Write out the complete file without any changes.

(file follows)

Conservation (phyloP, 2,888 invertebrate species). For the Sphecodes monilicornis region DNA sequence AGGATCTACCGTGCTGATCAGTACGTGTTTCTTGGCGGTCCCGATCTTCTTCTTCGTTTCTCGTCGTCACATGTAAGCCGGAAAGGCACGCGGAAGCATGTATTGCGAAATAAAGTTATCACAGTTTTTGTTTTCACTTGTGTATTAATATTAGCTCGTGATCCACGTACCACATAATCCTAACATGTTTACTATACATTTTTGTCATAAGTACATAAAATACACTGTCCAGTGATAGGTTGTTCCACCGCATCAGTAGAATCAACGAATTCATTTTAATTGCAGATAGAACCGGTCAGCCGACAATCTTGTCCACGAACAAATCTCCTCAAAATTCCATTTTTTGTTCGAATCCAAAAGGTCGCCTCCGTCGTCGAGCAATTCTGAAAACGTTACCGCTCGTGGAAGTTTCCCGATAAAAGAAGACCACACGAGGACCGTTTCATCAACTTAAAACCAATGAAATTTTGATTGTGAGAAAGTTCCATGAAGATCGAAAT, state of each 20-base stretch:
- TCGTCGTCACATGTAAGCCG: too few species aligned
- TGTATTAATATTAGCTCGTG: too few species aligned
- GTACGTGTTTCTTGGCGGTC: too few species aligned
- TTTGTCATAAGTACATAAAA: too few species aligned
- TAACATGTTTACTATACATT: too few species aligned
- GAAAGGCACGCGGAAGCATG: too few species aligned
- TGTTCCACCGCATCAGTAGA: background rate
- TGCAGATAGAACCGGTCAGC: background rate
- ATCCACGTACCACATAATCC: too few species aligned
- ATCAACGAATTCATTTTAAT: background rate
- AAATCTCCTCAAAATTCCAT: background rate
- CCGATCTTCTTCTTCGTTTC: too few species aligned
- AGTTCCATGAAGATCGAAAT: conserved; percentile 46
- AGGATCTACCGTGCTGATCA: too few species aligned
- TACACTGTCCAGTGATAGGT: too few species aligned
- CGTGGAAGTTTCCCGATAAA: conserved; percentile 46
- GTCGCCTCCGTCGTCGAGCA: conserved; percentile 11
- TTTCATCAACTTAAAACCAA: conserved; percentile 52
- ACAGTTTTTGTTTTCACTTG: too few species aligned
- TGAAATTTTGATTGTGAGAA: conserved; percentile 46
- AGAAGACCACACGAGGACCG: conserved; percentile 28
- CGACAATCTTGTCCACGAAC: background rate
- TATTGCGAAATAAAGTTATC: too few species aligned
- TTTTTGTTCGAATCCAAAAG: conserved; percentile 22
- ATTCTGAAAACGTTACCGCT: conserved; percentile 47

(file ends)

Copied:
Conservation (phyloP, 2,888 invertebrate species). For the Sphecodes monilicornis region DNA sequence AGGATCTACCGTGCTGATCAGTACGTGTTTCTTGGCGGTCCCGATCTTCTTCTTCGTTTCTCGTCGTCACATGTAAGCCGGAAAGGCACGCGGAAGCATGTATTGCGAAATAAAGTTATCACAGTTTTTGTTTTCACTTGTGTATTAATATTAGCTCGTGATCCACGTACCACATAATCCTAACATGTTTACTATACATTTTTGTCATAAGTACATAAAATACACTGTCCAGTGATAGGTTGTTCCACCGCATCAGTAGAATCAACGAATTCATTTTAATTGCAGATAGAACCGGTCAGCCGACAATCTTGTCCACGAACAAATCTCCTCAAAATTCCATTTTTTGTTCGAATCCAAAAGGTCGCCTCCGTCGTCGAGCAATTCTGAAAACGTTACCGCTCGTGGAAGTTTCCCGATAAAAGAAGACCACACGAGGACCGTTTCATCAACTTAAAACCAATGAAATTTTGATTGTGAGAAAGTTCCATGAAGATCGAAAT, state of each 20-base stretch:
- TCGTCGTCACATGTAAGCCG: too few species aligned
- TGTATTAATATTAGCTCGTG: too few species aligned
- GTACGTGTTTCTTGGCGGTC: too few species aligned
- TTTGTCATAAGTACATAAAA: too few species aligned
- TAACATGTTTACTATACATT: too few species aligned
- GAAAGGCACGCGGAAGCATG: too few species aligned
- TGTTCCACCGCATCAGTAGA: background rate
- TGCAGATAGAACCGGTCAGC: background rate
- ATCCACGTACCACATAATCC: too few species aligned
- ATCAACGAATTCATTTTAAT: background rate
- AAATCTCCTCAAAATTCCAT: background rate
- CCGATCTTCTTCTTCGTTTC: too few species aligned
- AGTTCCATGAAGATCGAAAT: conserved; percentile 46
- AGGATCTACCGTGCTGATCA: too few species aligned
- TACACTGTCCAGTGATAGGT: too few species aligned
- CGTGGAAGTTTCCCGATAAA: conserved; percentile 46
- GTCGCCTCCGTCGTCGAGCA: conserved; percentile 11
- TTTCATCAACTTAAAACCAA: conserved; percentile 52
- ACAGTTTTTGTTTTCACTTG: too few species aligned
- TGAAATTTTGATTGTGAGAA: conserved; percentile 46
- AGAAGACCACACGAGGACCG: conserved; percentile 28
- CGACAATCTTGTCCACGAAC: background rate
- TATTGCGAAATAAAGTTATC: too few species aligned
- TTTTTGTTCGAATCCAAAAG: conserved; percentile 22
- ATTCTGAAAACGTTACCGCT: conserved; percentile 47